Relatively optimistic administrators
[ By Kendra Walker ]
On Monday, July 18, the Gunnison Watershed School District Board of Trustees reviewed and discussed details of a potential November Ballot Bond Issue that would help fund building improvements throughout the district. The total cost of the project is $101,000,274, for a bond issue of about $89 million, and the school board will decide on August 8 whether the project should go to voters this year.
The main priorities of the project are to improve the safety and security of all building entrances, address capacity and overcrowding issues with expanded facilities, and improve building maintenance for savings and sustainability at long term.
The $101 million takes into account estimated project costs from 2021, with 20% added for inflation this year. At current rates, if passed, the requirement would increase taxes by about $200 per year for every $500,000 of residential value. Superintendent Dr. Leslie Nichols explained that there may be further adjustments between now and the Aug. 8 meeting, when the board votes.
Council Chair Tyler Martineau noted that the current scope and cost of the project is quite similar to what was presented to council earlier this year, with two additions: $2 million to improve the intersection of the Route 135 and Red Lady Avenue, and $1 million for a building. renovation of the Marble Charter School.
Highway 135 Intersection
The City of Crested Butte, the Colorado Department of Transportation (CDOT), and the school district received a Civil Engineers cost estimate of $4 million to construct a roundabout at the intersection of Highway 135 and Red Lady Ave.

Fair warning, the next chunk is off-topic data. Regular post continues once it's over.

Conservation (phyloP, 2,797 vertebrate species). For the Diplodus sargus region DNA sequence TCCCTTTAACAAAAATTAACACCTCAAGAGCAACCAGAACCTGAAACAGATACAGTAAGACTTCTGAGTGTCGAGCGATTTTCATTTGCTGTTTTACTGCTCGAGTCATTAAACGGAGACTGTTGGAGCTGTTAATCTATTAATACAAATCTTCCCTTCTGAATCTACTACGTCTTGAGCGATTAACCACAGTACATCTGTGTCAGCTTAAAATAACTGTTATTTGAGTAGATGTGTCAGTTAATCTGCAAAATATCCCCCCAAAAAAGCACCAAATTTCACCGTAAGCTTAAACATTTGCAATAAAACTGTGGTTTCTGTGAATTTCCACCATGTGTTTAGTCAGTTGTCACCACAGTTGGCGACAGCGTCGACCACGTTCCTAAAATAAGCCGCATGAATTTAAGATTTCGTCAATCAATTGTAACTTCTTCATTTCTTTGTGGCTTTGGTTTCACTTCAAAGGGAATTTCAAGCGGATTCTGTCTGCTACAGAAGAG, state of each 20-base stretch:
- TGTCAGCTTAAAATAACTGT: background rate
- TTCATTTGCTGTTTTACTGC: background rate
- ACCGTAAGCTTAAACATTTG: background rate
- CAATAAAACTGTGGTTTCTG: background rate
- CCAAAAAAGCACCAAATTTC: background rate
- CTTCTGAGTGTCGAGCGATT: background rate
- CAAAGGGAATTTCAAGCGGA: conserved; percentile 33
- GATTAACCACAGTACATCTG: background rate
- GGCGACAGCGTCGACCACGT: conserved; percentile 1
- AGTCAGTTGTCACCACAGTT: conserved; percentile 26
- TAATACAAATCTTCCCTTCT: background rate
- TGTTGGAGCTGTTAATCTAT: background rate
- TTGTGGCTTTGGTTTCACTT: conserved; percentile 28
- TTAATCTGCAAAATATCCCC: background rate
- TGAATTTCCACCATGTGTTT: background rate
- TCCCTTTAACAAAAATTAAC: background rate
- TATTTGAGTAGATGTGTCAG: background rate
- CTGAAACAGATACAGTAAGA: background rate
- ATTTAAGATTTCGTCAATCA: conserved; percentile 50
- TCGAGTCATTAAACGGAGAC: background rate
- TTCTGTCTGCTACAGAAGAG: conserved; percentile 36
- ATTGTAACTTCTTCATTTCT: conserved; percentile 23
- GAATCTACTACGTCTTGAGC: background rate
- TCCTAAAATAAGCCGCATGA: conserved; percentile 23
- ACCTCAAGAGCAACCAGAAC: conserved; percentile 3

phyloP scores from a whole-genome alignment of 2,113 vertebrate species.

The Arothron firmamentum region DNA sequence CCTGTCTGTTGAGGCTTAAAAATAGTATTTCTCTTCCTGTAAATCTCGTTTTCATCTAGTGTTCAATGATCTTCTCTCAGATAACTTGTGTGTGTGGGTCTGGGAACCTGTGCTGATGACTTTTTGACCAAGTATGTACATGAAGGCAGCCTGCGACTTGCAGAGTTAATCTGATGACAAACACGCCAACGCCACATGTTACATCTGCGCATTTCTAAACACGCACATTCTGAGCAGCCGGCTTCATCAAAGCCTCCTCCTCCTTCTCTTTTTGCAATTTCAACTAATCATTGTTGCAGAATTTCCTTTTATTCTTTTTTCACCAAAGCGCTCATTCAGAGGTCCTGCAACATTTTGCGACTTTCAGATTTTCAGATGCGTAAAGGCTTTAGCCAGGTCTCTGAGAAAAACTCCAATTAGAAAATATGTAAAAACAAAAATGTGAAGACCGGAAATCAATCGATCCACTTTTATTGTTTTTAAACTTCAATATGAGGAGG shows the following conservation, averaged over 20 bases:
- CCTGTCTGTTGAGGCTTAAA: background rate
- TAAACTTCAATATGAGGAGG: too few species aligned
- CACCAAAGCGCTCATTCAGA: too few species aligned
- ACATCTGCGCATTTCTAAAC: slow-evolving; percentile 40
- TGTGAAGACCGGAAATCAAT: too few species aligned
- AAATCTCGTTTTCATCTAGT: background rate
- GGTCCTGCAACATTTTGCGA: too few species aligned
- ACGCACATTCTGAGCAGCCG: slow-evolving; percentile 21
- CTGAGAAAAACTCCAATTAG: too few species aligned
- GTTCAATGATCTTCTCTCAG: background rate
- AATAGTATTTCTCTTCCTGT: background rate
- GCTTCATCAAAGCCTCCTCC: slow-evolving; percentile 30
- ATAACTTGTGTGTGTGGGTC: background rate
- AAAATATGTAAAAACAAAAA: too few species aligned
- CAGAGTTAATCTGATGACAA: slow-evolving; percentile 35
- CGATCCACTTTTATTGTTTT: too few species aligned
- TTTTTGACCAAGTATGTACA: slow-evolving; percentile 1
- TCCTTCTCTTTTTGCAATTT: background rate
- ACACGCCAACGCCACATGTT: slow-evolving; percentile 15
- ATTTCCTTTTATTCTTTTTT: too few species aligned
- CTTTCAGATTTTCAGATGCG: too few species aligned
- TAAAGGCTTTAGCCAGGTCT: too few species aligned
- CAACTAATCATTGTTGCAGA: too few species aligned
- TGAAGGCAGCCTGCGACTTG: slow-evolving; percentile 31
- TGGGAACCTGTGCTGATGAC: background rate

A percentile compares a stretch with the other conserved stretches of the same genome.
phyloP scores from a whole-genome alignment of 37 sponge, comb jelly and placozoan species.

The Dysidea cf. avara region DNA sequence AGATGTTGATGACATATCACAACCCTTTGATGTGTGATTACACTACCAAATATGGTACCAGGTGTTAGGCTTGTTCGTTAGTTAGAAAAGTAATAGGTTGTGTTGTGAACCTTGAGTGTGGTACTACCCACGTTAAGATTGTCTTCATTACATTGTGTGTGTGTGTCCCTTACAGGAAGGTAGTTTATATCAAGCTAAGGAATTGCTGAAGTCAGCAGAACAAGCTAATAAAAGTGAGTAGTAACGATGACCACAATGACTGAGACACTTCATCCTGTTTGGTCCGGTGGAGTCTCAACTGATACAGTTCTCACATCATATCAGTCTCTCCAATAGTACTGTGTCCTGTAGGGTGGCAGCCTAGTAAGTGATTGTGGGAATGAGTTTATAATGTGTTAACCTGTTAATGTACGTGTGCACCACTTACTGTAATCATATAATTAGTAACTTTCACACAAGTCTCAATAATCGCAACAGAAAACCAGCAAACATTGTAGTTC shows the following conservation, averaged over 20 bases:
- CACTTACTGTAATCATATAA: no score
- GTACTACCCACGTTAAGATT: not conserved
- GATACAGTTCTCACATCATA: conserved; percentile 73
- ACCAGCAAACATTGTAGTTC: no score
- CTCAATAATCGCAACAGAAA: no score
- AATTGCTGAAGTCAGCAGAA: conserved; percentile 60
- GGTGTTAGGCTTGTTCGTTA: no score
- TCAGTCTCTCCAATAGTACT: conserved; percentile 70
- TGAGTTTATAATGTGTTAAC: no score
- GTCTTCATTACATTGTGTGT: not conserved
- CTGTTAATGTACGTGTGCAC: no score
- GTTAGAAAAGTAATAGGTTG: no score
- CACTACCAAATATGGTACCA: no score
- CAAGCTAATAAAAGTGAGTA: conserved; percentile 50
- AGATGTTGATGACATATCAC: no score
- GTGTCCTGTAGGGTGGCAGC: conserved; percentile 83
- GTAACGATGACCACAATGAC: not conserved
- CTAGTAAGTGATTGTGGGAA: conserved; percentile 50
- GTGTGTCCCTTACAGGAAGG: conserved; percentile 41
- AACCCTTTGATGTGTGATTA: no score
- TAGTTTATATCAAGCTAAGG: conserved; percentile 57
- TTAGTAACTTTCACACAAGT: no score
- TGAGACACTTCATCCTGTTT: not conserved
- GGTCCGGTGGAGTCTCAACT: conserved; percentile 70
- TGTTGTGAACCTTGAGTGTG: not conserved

“This intersection is one component of a larger transportation plan the city is working on,” Nichols said. “If we expand, the intersection will have to be improved to complete the project…the school is a part of this intersection…the city owns it and they are really happy to have us as collaborators. We have talked about it and we will share these costs.
“The town of Crested Butte has had issues with this intersection for a long time for reasons other than school,” Martineau said. “For the sake of this bond effort, we invested 50% of that $4 million. But we don’t really know what it’s going to be, it’s hard to know exactly how it’s going to play out.
Marble Charter School
Another number in the increased bond proposal relates to Marble Charter School. The school acquired a historic 3,800 square foot building in Marble. “There is going to be a major need for renovation and upgrading,” explained Martineau.
Take away food
The board also reviewed the draft ballot wording and all agreed that the language should convey and highlight the district’s needs for safety and security upgrades, additional space and the interview.
“It’s the only way to improve capital in schools in Colorado, and most schools, to get into debt and get our community members to pay down the debt over time. It’s going to be tough to get past this given what’s going on,” Nichols said. It’s going to be hard, it’s a difficult climate to raise taxes.
“I think $200 per $500,000 valuation is a reasonable request,” said board treasurer Dave Taylor. “It’s an environmental issue. Our County and our representatives at Crested Butte, Mt. Crested Butte and our County Commissioners take the environment very seriously. It’s one of the most important environments we can control here in Gunnison County.
“If it doesn’t pass, what can we do? asked board member Mandy Roberts. “If it doesn’t pass and those things need to be done.”
“Ultimately, we’ll have to come back to voters until it passes,” Martineau said.
“We will continue to operate our schools and we will continue to open…it all remains as we are doing now, which is with a level of frustration, which is concerning,” Nichols said. “We are not going to stop educating our children, but we are going to do it at a level that could be better.”
“I’m optimistic I think we can do it,” board member Anne Brookhart said of the link’s passing. “He is needed. I think it’s a good plan, it’s a good request.
“I’m relatively optimistic and that’s because of the processes we’ve already been through,” board member LeeAnn Mick said.
“I hope all of us as board members can support this development,” Brookhart said.